Wednesday, December 7, 2016
A third political force in the making?
Bank Negara introduced six major measures to stem the outflow of funds from the country last Friday in the hope of checking the depreciation of the ringgit.
Unfortunately, the effects were poorer than anticipated because the just concluded Umno general assembly failed to lift market confidence but has instead deepened public concerns for the country’s future.
Umno president Najib Razak announced in his opening speech that the party would work with PAS, signaling that Umno is no longer prepared to take the more liberal middle path.
Najib’s speech also set the tone of the assembly. As a result, the delegates’ subsequent speeches were distinctly marked by the Malay-first, exclusionist, protectionist and populist mentality.
There was even a delegate urging the government to maintain its policy not to recognise the UEC certificate.
If a country were to experience real economic transformation, it will require a lot of talented people in various fields. Derogatory remarks on the UEC and Chinese education will not help bridge the gap between the different ethnic groups in this country, especially in the economic sector.
As if that is not enough, some delegates also urged Umno to take back the transport ministry portfolio in the Cabinet from its BN partner, MCA.
The fact that none of the party leaders rebuked the delegate proves that BN’s power-sharing formula is no longer adhered to, and it looks ever more likely that there is no chance MCA will ever get back the three parliamentary seats it had “lent” to Umno.
An apparent right tilt was also displayed by the Youth and Women’s wings. Umno Youth vice-chief Khairul Azwan Harun said it was possible for voices calling for the closure of Chinese primary schools to reappear if Chinese Malaysians continued to support the opposition, while a Wanita Umno delegate questioned the rationale behind the appointment of non-Malay senior management personnel in GLCs.
Populist measures were introduced during the Umno assembly, including an announcement by the PM that the “MyBeautiful New Home” programme would be implemented in the near future.
Under this programme, house prices will be fixed at RM40,000, of which the buyer only needs to pay RM20,000 and the balance will be subsidised by the government.
As a matter of fact, the government has already implemented a number of affordable housing programmes, including a RM200 million fund to help first-time housebuyers with their downpayment.
The subsidies for the “MyBeautiful New Home” programme are even heavier, and this is poised to burden the treasury further.
If Umno’s mentality becomes more religionised, racist, populist and exclusionist instead of being more liberal and accommodating in encouraging Malaysians to stand on their own feet, there is little prospect the national economy will be delivered out of the current gloom.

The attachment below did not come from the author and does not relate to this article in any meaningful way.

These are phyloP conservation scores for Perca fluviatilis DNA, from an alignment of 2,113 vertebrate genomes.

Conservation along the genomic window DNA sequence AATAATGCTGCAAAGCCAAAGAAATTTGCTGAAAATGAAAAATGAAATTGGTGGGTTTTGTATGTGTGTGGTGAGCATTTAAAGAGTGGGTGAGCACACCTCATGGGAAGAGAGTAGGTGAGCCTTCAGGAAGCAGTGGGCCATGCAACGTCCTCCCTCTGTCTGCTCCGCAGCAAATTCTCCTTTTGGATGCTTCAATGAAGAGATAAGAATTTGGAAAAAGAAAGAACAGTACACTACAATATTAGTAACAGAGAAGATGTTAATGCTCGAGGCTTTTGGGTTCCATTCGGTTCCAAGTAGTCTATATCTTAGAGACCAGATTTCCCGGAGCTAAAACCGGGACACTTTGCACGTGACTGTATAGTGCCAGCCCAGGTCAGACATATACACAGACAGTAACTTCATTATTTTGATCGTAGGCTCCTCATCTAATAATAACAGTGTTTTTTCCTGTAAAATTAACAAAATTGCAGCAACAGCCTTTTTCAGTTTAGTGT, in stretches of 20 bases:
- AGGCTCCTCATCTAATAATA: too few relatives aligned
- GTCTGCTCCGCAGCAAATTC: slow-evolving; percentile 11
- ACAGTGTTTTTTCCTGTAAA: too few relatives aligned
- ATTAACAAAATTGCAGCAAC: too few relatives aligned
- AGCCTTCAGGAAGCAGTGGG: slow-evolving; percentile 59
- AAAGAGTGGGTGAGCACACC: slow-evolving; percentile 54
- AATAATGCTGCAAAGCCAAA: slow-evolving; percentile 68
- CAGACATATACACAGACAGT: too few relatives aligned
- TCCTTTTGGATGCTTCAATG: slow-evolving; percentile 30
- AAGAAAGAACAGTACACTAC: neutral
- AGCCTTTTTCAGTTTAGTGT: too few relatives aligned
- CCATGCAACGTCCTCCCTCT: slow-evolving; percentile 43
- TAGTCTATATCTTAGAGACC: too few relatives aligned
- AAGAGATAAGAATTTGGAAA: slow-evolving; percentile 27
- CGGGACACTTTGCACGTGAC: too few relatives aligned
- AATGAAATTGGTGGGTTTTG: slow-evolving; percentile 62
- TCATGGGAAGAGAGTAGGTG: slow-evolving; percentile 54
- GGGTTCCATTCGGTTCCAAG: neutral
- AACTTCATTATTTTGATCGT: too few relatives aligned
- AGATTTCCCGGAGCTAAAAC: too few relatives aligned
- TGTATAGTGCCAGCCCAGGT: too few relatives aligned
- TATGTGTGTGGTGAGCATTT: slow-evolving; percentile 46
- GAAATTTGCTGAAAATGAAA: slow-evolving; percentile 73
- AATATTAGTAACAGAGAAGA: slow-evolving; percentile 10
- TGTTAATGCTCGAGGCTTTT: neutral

Against the backdrop of stiff global competition, our standards in a number of key areas have remained sluggish or have even deteriorated.
For instance, Malaysia’s global ranking in the IMD World Talent Report 2016 published by Lausanne-based International Institute for Management Development has slipped from 15 last year to 19, while we are ranked a pathetic 115 among 159 countries and territories in the Human Freedom Index 2016.
Meanwhile, in the WEF Global Competitiveness Report 2016–2017, we are placed 25, down seven places from last year’s report.
As the backbone of the BN administration, by right Umno should have discussed these issues and offered the right solutions to fix the problems. Unfortunately, Umno has chosen to shrink its own scope of vision.
Umno’s latest advocacy has contravened the BN spirit and betrayed the BN roadmap. It is now time for the other BN component parties to reconsider the future of the coalition as well as this country.
MIC president Dr S Subramaniam has reminded Umno not to overlook the feelings of allies just because of a “new friend”, while MCA and 32 local Chinese organisations have set up a legal panel to study the private bill on RUU355.
Gerakan’s president Mah Siew Keong, in the meantime, has stressed that the party would oppose the bill now taken over by the federal government if it is found to be unconstitutional.
But, none of these is going to reverse Umno’s decision because they believe the only way out for the party is to tie up with PAS.
Foreseeably, the Umno-PAS collaboration will deal a fatal blow on the other BN component parties during the next general election, and may even lead to an irreversible split in the ruling coalition.
Some of the BN component parties in the peninsula as well as in Sabah and Sarawak may drop out of BN to form a third political force to fight Umno-PAS and Pakatan Harapan.
A political realignment is still on-going. While the opposition camp has yet to conclude its restructuring exercise, it is now BN’s turn to do the same.
As rightism is gaining momentum the world over, what we must do is to fight the anti-globalisation wave to the end and not to join in submission. The only thing that steers the nation forward is a moderate force that will unite all Malaysians.
Lim Sue Goan writes for Sin Chew Daily.
Posted by wikisabah at 3:04:00 PM